Neither the wired article nor the more detailed article clorox linked here makes much sense to me, even though I know some medicine and was a chemistry major in college. First of all, as BrotherCaine says there is not that much sugar in diabetic urine. Second, he describes purifying the water from the urine, which is pretty much what they do on the ISS. Then he presumably uses that water (along with water from other sources?) to make distilled spirits in the usual way, throwing some sugar extracted from the residue after the urine is distilled (or purified by reverse osmosis or whatever). There is almost certainly some other source of sugar as well, whether it be malted grains or a bag of sugar from the supermarket added to the mash. Clorox summed it up nicely when he said Gilpin "is just making vodka and adding it to real whisky." And I suspect he is making precious little vodka, and there is little of that that is derived from urine in the first place.

On the other hand, if you are a post-menopausal woman, you can get your horse-piss in convenient pill form.
posted by TedW at 5:48 AM on September 13, 2010


Glen Glenn?
posted by Thorzdad at 6:04 AM on September 13, 2010


There's an interesting precedent for the use of human waste to make things.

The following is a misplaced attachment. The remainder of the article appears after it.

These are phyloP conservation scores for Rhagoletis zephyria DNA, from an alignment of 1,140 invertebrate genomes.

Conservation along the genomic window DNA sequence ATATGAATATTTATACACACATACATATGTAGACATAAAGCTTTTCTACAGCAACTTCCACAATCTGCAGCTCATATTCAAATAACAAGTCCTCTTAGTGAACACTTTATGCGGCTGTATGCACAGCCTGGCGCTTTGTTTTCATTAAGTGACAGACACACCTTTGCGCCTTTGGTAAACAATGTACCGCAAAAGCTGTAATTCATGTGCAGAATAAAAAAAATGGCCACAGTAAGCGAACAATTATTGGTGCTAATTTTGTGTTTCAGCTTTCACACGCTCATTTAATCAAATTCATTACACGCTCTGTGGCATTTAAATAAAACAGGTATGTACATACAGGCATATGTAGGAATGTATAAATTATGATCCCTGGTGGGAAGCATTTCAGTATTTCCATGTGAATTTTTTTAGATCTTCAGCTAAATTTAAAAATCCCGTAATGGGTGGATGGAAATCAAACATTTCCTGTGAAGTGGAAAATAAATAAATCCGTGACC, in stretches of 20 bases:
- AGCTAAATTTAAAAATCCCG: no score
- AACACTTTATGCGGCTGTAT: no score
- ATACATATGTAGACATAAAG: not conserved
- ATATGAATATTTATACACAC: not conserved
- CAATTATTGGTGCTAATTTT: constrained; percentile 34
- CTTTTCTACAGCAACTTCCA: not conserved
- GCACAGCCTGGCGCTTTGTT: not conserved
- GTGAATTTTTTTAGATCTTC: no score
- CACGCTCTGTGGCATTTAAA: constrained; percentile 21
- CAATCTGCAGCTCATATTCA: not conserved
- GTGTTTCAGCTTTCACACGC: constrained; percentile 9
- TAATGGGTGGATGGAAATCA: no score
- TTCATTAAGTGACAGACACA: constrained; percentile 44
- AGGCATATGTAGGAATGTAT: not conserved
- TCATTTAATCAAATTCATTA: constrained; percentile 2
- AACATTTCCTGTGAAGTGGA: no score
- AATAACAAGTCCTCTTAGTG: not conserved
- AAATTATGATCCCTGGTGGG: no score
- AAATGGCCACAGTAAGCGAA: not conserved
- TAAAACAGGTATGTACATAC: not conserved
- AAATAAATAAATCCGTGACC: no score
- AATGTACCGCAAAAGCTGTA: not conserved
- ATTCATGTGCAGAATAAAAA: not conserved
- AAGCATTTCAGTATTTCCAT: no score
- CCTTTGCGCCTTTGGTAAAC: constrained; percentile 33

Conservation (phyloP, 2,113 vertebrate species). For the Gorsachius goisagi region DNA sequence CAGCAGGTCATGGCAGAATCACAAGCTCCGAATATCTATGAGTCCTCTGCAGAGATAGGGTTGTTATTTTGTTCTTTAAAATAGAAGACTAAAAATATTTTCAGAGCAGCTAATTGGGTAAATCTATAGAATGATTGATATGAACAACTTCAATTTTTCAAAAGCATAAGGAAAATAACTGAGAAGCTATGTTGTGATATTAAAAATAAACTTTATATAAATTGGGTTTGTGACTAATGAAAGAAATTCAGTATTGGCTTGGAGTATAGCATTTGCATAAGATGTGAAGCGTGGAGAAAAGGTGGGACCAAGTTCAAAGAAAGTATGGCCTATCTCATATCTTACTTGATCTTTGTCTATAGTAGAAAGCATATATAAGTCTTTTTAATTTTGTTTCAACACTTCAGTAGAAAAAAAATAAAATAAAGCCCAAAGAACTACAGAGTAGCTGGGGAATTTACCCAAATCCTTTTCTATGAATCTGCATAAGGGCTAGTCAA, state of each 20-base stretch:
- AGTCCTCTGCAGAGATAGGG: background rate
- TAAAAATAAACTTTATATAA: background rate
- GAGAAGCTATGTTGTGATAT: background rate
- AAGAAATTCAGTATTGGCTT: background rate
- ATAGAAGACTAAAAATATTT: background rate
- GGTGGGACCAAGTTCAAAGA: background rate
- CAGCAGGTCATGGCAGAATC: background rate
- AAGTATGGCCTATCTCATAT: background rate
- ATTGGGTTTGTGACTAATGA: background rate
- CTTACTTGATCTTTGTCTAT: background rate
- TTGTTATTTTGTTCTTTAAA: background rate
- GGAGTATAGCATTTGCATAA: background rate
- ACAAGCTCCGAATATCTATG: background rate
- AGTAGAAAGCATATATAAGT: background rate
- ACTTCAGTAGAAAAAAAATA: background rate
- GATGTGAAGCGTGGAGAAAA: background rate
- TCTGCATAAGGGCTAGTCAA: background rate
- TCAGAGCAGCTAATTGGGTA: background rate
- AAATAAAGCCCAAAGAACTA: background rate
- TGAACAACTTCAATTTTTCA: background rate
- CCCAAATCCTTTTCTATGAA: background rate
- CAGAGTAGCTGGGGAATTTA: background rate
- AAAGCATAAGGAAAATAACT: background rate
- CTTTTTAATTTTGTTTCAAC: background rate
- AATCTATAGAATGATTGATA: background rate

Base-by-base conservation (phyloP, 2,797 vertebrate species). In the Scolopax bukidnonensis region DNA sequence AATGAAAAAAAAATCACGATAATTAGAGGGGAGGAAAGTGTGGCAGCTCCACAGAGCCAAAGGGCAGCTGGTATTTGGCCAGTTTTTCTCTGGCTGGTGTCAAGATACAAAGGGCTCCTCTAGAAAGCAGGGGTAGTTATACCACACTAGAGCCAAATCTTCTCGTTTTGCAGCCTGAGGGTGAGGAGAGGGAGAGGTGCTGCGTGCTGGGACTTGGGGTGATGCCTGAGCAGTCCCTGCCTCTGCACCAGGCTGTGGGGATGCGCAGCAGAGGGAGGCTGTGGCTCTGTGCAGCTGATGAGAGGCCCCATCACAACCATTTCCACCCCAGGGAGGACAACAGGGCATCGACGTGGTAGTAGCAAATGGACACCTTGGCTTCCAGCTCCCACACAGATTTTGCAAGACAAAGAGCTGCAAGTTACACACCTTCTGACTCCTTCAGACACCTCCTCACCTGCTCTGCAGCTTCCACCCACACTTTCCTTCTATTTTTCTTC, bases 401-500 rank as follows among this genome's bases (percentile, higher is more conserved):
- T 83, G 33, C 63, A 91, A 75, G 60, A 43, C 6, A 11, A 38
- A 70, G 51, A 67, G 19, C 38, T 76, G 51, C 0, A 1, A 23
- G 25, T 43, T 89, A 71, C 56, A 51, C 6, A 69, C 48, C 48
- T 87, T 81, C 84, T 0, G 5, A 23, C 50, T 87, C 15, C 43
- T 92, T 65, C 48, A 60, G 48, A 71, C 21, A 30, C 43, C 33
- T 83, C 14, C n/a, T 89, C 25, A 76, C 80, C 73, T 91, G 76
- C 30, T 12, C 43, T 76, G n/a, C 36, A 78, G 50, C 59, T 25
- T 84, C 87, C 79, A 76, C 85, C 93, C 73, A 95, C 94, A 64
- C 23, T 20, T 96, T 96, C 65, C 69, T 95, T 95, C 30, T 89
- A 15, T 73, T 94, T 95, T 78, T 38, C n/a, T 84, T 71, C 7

After Henry VIII separated the Anglican from the Catholic church, the Vatican stopped the importation of alum (used as a mordant in dying) into Britain as punishment. Great effort went into trying to establish a supply: some believe that Henry's decision to marry Anne of Cleves was partly motivated by a desire to obtain alum from Flanders/Belgium, and Sir Chaloner visited Germany to study its manufacture, and my have brought Italians familiar with the process back to Britain with him. On his return, Queen Elizabeth granted him a monopoly on the manufacture of alum, and began what can be considered the fist real chemical industry in Britain. Thousands of people were involved in hacking grey shale out of cliffs in Yorkshire, roasting it (slowly, over a nine month period) to form aluminium sulphate, then adding seaweed or stale (human) urine to form alum. To produce one ton of alum, 3 tons of rock had to be removed to enable the excavation of 15 tons of shale; 6 tons of coal and either 3 tons of seaweed or 2 tons of urine also had to be transported to the site. Urine was collected from an area including Newcastle, Hull, and London.

Between Henning Brand's 1669 discovery of phosphorus, and Gahn & Scheeles's 1769 discovery that it could be extracted from bones, urine was its only source.

In addition to these historical industrial/scientific uses of urine, there have been some modern "artistic" uses of liposuction fat:

After having fat removed from his body by liposuction, a Chilean artist called Marco Evaristti used it to produce 48 meatballs. Some of the meatballs were then served with pasta at a special dinner held for friends in 2007, which was hosted at the Animal Gallery in Santiago. At the event, Evaristti said that his work raised the question of "whether or not to eat human flesh" but claimed, curiously, that "you are not a cannibal if you eat art". It is uncertain what criteria he believes food must meet before it can be considered art. He planned to sell some of the remaining meatballs, at a high price: almost £2,000 for 10. (News.com.au).